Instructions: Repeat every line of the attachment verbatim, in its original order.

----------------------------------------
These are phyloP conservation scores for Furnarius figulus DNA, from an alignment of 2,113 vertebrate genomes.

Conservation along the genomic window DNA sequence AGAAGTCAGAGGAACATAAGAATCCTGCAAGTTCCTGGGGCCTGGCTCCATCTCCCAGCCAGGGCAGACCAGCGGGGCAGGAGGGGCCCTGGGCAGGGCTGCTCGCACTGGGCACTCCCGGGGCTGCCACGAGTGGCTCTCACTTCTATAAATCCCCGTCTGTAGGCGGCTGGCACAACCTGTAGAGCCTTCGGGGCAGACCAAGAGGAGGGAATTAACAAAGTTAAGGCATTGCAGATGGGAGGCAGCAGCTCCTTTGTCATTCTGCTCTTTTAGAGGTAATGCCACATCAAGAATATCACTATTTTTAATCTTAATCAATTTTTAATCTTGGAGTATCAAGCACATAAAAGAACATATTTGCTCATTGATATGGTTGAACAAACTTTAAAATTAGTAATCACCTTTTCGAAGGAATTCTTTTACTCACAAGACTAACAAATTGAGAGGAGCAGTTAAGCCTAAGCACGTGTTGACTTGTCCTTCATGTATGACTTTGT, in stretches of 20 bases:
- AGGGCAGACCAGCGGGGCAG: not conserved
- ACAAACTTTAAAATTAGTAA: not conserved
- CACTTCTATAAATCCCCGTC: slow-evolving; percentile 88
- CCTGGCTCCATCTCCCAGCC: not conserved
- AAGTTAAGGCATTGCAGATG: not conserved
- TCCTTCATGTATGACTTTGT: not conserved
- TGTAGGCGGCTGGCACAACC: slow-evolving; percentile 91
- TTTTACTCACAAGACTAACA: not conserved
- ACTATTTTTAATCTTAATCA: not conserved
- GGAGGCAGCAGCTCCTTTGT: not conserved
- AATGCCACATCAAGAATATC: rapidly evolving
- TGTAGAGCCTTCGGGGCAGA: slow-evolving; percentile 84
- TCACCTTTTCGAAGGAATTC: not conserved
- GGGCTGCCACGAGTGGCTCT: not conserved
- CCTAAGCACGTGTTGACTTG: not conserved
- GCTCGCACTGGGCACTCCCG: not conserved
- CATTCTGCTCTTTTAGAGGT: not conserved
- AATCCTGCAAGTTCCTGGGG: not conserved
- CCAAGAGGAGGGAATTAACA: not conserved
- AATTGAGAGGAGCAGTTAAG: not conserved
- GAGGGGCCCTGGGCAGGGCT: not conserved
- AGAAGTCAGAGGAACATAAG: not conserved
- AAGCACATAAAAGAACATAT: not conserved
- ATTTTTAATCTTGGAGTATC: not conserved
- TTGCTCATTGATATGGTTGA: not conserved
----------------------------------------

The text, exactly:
These are phyloP conservation scores for Furnarius figulus DNA, from an alignment of 2,113 vertebrate genomes.

Conservation along the genomic window DNA sequence AGAAGTCAGAGGAACATAAGAATCCTGCAAGTTCCTGGGGCCTGGCTCCATCTCCCAGCCAGGGCAGACCAGCGGGGCAGGAGGGGCCCTGGGCAGGGCTGCTCGCACTGGGCACTCCCGGGGCTGCCACGAGTGGCTCTCACTTCTATAAATCCCCGTCTGTAGGCGGCTGGCACAACCTGTAGAGCCTTCGGGGCAGACCAAGAGGAGGGAATTAACAAAGTTAAGGCATTGCAGATGGGAGGCAGCAGCTCCTTTGTCATTCTGCTCTTTTAGAGGTAATGCCACATCAAGAATATCACTATTTTTAATCTTAATCAATTTTTAATCTTGGAGTATCAAGCACATAAAAGAACATATTTGCTCATTGATATGGTTGAACAAACTTTAAAATTAGTAATCACCTTTTCGAAGGAATTCTTTTACTCACAAGACTAACAAATTGAGAGGAGCAGTTAAGCCTAAGCACGTGTTGACTTGTCCTTCATGTATGACTTTGT, in stretches of 20 bases:
- AGGGCAGACCAGCGGGGCAG: not conserved
- ACAAACTTTAAAATTAGTAA: not conserved
- CACTTCTATAAATCCCCGTC: slow-evolving; percentile 88
- CCTGGCTCCATCTCCCAGCC: not conserved
- AAGTTAAGGCATTGCAGATG: not conserved
- TCCTTCATGTATGACTTTGT: not conserved
- TGTAGGCGGCTGGCACAACC: slow-evolving; percentile 91
- TTTTACTCACAAGACTAACA: not conserved
- ACTATTTTTAATCTTAATCA: not conserved
- GGAGGCAGCAGCTCCTTTGT: not conserved
- AATGCCACATCAAGAATATC: rapidly evolving
- TGTAGAGCCTTCGGGGCAGA: slow-evolving; percentile 84
- TCACCTTTTCGAAGGAATTC: not conserved
- GGGCTGCCACGAGTGGCTCT: not conserved
- CCTAAGCACGTGTTGACTTG: not conserved
- GCTCGCACTGGGCACTCCCG: not conserved
- CATTCTGCTCTTTTAGAGGT: not conserved
- AATCCTGCAAGTTCCTGGGG: not conserved
- CCAAGAGGAGGGAATTAACA: not conserved
- AATTGAGAGGAGCAGTTAAG: not conserved
- GAGGGGCCCTGGGCAGGGCT: not conserved
- AGAAGTCAGAGGAACATAAG: not conserved
- AAGCACATAAAAGAACATAT: not conserved
- ATTTTTAATCTTGGAGTATC: not conserved
- TTGCTCATTGATATGGTTGA: not conserved